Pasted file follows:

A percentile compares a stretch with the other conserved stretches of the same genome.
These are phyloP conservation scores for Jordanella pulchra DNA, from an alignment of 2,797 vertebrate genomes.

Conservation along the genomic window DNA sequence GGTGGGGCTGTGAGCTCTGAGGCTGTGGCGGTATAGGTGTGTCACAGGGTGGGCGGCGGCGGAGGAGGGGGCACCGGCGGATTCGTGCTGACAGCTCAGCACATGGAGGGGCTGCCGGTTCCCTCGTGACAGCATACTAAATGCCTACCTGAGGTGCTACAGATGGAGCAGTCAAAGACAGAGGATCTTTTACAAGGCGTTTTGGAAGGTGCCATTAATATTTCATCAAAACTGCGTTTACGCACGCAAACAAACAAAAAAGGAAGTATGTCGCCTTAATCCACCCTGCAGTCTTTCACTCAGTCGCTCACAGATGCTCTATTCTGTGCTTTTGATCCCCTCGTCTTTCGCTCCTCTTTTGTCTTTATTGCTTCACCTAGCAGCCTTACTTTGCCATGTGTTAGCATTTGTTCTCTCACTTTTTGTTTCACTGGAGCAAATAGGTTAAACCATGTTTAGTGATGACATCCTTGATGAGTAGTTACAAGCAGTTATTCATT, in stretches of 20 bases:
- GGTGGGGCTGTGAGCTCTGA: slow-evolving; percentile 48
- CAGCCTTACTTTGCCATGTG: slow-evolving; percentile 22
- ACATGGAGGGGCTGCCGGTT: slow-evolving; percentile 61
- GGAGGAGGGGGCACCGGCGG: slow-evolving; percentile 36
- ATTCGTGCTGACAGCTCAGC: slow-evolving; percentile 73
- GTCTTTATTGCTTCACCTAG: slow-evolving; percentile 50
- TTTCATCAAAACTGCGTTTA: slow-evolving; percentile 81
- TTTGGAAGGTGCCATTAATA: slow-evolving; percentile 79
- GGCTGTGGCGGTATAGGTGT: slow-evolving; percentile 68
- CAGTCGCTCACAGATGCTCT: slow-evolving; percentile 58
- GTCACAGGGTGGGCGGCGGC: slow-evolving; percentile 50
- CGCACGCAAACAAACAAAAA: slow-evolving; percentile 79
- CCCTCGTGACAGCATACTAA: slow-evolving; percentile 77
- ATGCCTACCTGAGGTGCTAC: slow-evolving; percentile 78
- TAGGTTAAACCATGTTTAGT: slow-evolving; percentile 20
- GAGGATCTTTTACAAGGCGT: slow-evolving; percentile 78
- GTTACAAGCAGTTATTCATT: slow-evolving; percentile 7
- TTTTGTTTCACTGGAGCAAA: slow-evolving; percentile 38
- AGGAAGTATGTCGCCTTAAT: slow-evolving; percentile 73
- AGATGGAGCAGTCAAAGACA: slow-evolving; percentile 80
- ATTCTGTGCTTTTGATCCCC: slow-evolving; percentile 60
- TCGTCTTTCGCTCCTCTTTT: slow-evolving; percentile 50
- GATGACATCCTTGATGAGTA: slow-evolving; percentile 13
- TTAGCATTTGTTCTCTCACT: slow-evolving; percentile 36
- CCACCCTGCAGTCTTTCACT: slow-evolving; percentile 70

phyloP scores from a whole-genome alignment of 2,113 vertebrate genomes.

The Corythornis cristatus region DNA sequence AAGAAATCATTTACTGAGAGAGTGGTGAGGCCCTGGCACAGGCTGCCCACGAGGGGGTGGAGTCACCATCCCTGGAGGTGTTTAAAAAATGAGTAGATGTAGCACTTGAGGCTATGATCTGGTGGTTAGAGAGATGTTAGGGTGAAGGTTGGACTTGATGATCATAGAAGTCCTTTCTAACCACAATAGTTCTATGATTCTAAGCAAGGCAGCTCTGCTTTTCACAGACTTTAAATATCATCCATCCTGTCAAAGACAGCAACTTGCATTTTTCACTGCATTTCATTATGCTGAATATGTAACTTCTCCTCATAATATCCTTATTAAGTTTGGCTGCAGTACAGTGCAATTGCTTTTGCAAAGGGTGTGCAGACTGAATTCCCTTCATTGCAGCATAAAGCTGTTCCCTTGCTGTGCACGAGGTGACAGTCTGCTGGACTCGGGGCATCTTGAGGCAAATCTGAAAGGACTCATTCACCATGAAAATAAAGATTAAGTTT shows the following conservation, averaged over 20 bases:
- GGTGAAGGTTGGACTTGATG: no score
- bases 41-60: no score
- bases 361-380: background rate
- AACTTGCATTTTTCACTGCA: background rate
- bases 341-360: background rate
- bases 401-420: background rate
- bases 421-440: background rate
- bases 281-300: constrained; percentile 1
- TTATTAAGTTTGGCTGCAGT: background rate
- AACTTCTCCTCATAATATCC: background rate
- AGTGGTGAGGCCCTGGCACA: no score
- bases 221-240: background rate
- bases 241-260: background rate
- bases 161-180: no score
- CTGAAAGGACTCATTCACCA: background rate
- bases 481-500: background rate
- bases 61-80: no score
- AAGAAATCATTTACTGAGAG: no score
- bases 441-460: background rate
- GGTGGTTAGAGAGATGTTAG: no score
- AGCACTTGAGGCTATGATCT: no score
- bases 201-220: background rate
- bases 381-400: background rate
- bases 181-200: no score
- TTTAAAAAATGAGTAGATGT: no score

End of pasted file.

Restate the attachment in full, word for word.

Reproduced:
A percentile compares a stretch with the other conserved stretches of the same genome.
These are phyloP conservation scores for Jordanella pulchra DNA, from an alignment of 2,797 vertebrate genomes.

Conservation along the genomic window DNA sequence GGTGGGGCTGTGAGCTCTGAGGCTGTGGCGGTATAGGTGTGTCACAGGGTGGGCGGCGGCGGAGGAGGGGGCACCGGCGGATTCGTGCTGACAGCTCAGCACATGGAGGGGCTGCCGGTTCCCTCGTGACAGCATACTAAATGCCTACCTGAGGTGCTACAGATGGAGCAGTCAAAGACAGAGGATCTTTTACAAGGCGTTTTGGAAGGTGCCATTAATATTTCATCAAAACTGCGTTTACGCACGCAAACAAACAAAAAAGGAAGTATGTCGCCTTAATCCACCCTGCAGTCTTTCACTCAGTCGCTCACAGATGCTCTATTCTGTGCTTTTGATCCCCTCGTCTTTCGCTCCTCTTTTGTCTTTATTGCTTCACCTAGCAGCCTTACTTTGCCATGTGTTAGCATTTGTTCTCTCACTTTTTGTTTCACTGGAGCAAATAGGTTAAACCATGTTTAGTGATGACATCCTTGATGAGTAGTTACAAGCAGTTATTCATT, in stretches of 20 bases:
- GGTGGGGCTGTGAGCTCTGA: slow-evolving; percentile 48
- CAGCCTTACTTTGCCATGTG: slow-evolving; percentile 22
- ACATGGAGGGGCTGCCGGTT: slow-evolving; percentile 61
- GGAGGAGGGGGCACCGGCGG: slow-evolving; percentile 36
- ATTCGTGCTGACAGCTCAGC: slow-evolving; percentile 73
- GTCTTTATTGCTTCACCTAG: slow-evolving; percentile 50
- TTTCATCAAAACTGCGTTTA: slow-evolving; percentile 81
- TTTGGAAGGTGCCATTAATA: slow-evolving; percentile 79
- GGCTGTGGCGGTATAGGTGT: slow-evolving; percentile 68
- CAGTCGCTCACAGATGCTCT: slow-evolving; percentile 58
- GTCACAGGGTGGGCGGCGGC: slow-evolving; percentile 50
- CGCACGCAAACAAACAAAAA: slow-evolving; percentile 79
- CCCTCGTGACAGCATACTAA: slow-evolving; percentile 77
- ATGCCTACCTGAGGTGCTAC: slow-evolving; percentile 78
- TAGGTTAAACCATGTTTAGT: slow-evolving; percentile 20
- GAGGATCTTTTACAAGGCGT: slow-evolving; percentile 78
- GTTACAAGCAGTTATTCATT: slow-evolving; percentile 7
- TTTTGTTTCACTGGAGCAAA: slow-evolving; percentile 38
- AGGAAGTATGTCGCCTTAAT: slow-evolving; percentile 73
- AGATGGAGCAGTCAAAGACA: slow-evolving; percentile 80
- ATTCTGTGCTTTTGATCCCC: slow-evolving; percentile 60
- TCGTCTTTCGCTCCTCTTTT: slow-evolving; percentile 50
- GATGACATCCTTGATGAGTA: slow-evolving; percentile 13
- TTAGCATTTGTTCTCTCACT: slow-evolving; percentile 36
- CCACCCTGCAGTCTTTCACT: slow-evolving; percentile 70

phyloP scores from a whole-genome alignment of 2,113 vertebrate genomes.

The Corythornis cristatus region DNA sequence AAGAAATCATTTACTGAGAGAGTGGTGAGGCCCTGGCACAGGCTGCCCACGAGGGGGTGGAGTCACCATCCCTGGAGGTGTTTAAAAAATGAGTAGATGTAGCACTTGAGGCTATGATCTGGTGGTTAGAGAGATGTTAGGGTGAAGGTTGGACTTGATGATCATAGAAGTCCTTTCTAACCACAATAGTTCTATGATTCTAAGCAAGGCAGCTCTGCTTTTCACAGACTTTAAATATCATCCATCCTGTCAAAGACAGCAACTTGCATTTTTCACTGCATTTCATTATGCTGAATATGTAACTTCTCCTCATAATATCCTTATTAAGTTTGGCTGCAGTACAGTGCAATTGCTTTTGCAAAGGGTGTGCAGACTGAATTCCCTTCATTGCAGCATAAAGCTGTTCCCTTGCTGTGCACGAGGTGACAGTCTGCTGGACTCGGGGCATCTTGAGGCAAATCTGAAAGGACTCATTCACCATGAAAATAAAGATTAAGTTT shows the following conservation, averaged over 20 bases:
- GGTGAAGGTTGGACTTGATG: no score
- bases 41-60: no score
- bases 361-380: background rate
- AACTTGCATTTTTCACTGCA: background rate
- bases 341-360: background rate
- bases 401-420: background rate
- bases 421-440: background rate
- bases 281-300: constrained; percentile 1
- TTATTAAGTTTGGCTGCAGT: background rate
- AACTTCTCCTCATAATATCC: background rate
- AGTGGTGAGGCCCTGGCACA: no score
- bases 221-240: background rate
- bases 241-260: background rate
- bases 161-180: no score
- CTGAAAGGACTCATTCACCA: background rate
- bases 481-500: background rate
- bases 61-80: no score
- AAGAAATCATTTACTGAGAG: no score
- bases 441-460: background rate
- GGTGGTTAGAGAGATGTTAG: no score
- AGCACTTGAGGCTATGATCT: no score
- bases 201-220: background rate
- bases 381-400: background rate
- bases 181-200: no score
- TTTAAAAAATGAGTAGATGT: no score